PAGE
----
Connectivity & Data
Governance and Citizen
Energy & Environment
Blockchain could help make cities more secure and generate new value. Gianni Minetti CEO, Paradox Engineering, explains how.
At the recent Smart City Expo World Congress 2019 event in Barcelona, I had the opportunity to meet many city and utility managers and share interesting insights about the emerging uncertainties and pressures they face.
One thing is clear: a new approach to urban government innovation is required and smart technologies are essential for more secure, transparent, efficient and resilient communities.
I strongly believe blockchain should be one of the technologies that come into play. There are several reasons for this.
We tend to think of blockchain as a brand new technology, but it was actually a theory put forward all the way back in 1991 by the mathematician Stuart Haber and his colleague W. Scott Stornetta, who first described a digital hierarchy system called “block chain” to order series of transactions through digital timestamps.
The primary reason to endorse blockchain is cybersecurity.
In 2008, blockchain as we think of it today was conceptualised by Satoshi Nakamoto and implemented the following year as a core component of the cryptocurrency bitcoin.
Simply put, blockchain allows individuals and organisations to make instantaneous, secure transactions over a distributed network. As a new combination of mature technological concepts, including peer-to-peer networks, distributed consensus algorithms, validity rules, ledger technologies and cryptography, blockchain can be successfully applied in any domain where relations are based on trust and may be entirely disintermediated.
This is particularly useful for cities. Picturing a city as a smart network of connected urban objects (streetlights, meters, parking lots, waste bins, Wi-Fi hotspots, video surveillance cameras, etc.), blockchain allows all components and devices to be linked to each other by the same cryptographic chain of trust and enable accurate, secure, immutable information exchanges among them.
Therefore, the primary reason to endorse blockchain is cybersecurity.
Cybercrime is a risk that no city can overlook any longer. According to industry experts, more than 70 per cent of all reported ransomware attacks in the US in the last two years targeted state and local governments. Lloyds estimated that New York City alone could face over $2.3 billion in cyber-related losses in 2020.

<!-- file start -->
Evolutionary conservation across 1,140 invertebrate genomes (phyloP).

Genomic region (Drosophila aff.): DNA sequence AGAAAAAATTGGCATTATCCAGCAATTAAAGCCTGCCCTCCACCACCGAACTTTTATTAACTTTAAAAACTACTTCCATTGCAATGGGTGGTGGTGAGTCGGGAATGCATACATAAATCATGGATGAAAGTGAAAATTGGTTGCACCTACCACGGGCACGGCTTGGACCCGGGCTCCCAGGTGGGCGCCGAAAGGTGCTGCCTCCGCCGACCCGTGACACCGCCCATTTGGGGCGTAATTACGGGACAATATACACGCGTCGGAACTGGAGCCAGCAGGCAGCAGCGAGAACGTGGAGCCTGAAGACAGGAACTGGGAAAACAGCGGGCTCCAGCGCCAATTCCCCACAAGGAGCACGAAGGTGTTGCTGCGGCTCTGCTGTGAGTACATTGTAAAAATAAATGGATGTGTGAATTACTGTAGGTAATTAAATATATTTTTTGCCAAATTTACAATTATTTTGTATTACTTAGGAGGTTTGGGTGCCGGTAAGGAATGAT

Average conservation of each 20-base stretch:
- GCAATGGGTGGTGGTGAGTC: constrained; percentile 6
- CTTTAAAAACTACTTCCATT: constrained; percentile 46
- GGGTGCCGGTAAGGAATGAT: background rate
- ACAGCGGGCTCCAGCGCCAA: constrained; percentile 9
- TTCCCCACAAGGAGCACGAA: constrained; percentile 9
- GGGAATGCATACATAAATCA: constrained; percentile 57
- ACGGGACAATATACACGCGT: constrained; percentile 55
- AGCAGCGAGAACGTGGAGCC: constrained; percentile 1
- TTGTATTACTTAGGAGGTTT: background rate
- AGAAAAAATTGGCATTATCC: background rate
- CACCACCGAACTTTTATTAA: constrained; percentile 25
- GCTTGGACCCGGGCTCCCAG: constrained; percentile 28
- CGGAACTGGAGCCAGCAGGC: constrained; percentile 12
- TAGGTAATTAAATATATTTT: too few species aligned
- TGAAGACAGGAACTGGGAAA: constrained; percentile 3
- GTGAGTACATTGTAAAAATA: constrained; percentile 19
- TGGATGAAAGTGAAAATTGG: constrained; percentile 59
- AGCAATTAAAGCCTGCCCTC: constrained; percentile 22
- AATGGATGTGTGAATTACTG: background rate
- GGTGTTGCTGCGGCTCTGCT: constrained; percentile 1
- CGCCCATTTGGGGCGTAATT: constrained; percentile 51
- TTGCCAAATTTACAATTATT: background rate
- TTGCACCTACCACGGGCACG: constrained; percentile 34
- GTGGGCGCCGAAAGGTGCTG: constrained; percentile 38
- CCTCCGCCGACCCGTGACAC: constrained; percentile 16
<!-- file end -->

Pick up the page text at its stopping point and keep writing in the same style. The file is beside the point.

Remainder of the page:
Granting the highest possible levels of data integrity, validity and immutability, blockchain technology makes commissioning and operational procedures over smart urban infrastructures intrinsically secure. This means cities can move away from the conventional ‘bastion defence’ paradigm to benefit from security-by-design network systems, where vital services such as energy distribution, public transportation, lighting, emergency support, etc. can be safely hosted and managed.
That’s a huge step forward in mitigating cities’ vulnerabilities, and finally treating cybersecurity as a public good.
However, there is also another reason why blockchain should be on the agenda.
In smart cities, all urban devices connected to an Internet of Things network have the capability to receive and transmit data and execute commands, enabling remote monitoring and dynamic, adaptive control functions. Smart lighting is a popular example: by acquiring data from street lamps and correlating it with calendar occurrences, environmental conditions or vehicle transit, we can switch and dim lights exactly where and when required, thereby reducing energy consumption, optimising costs, improving quality of service and boosting citizen satisfaction.
But what if device-related data could be monetised and turned into a revenue opportunity?
Thanks to blockchain, data from streetlights, parking lots, waste bins, environmental sensors, and other urban objects can be transformed into tradable tokens. Think of the information a parking sensor generates about the car lot being vacant or busy. It can become a token and traded; parking operators can buy these “info-tokens” to design and offer their own smart parking services. These can fuel private businesses, while cities turn their parking sensor investment into revenue, at the same time as benefitting from lower traffic and pollution, and higher quality of life.
What if device-related data could be monetised and turned into a revenue opportunity?
“Info-tokens” can be derived from virtually any sensor in the urban network. Environmental data such as the density of PM10 and PM2.5 particulates, carbon monoxide, etc. can be used to feed traffic-mitigation applications and dynamically manage restricted traffic zones based on air quality.
Universities, start-ups and any other local organisation can design innovative applications and services by mashing-up different data streams.
It’s time to really change the game for smart cities: over-the-edge cybersecurity is in order, as is turning cost-saving into revenue generation and boosting new economies. Open and interoperable urban networks are the bedrock to implement blockchain-based applications and let information become a tangible value for the benefit of all.
What about your city network? Is it this open and cybersecure? Does it let you make money on top?
Join Paradox Engineering, AEM and SmartCitiesWorld for a webinar on how to bring the benefits of blockchain for smart cities to life (January 23). Find out more and register now.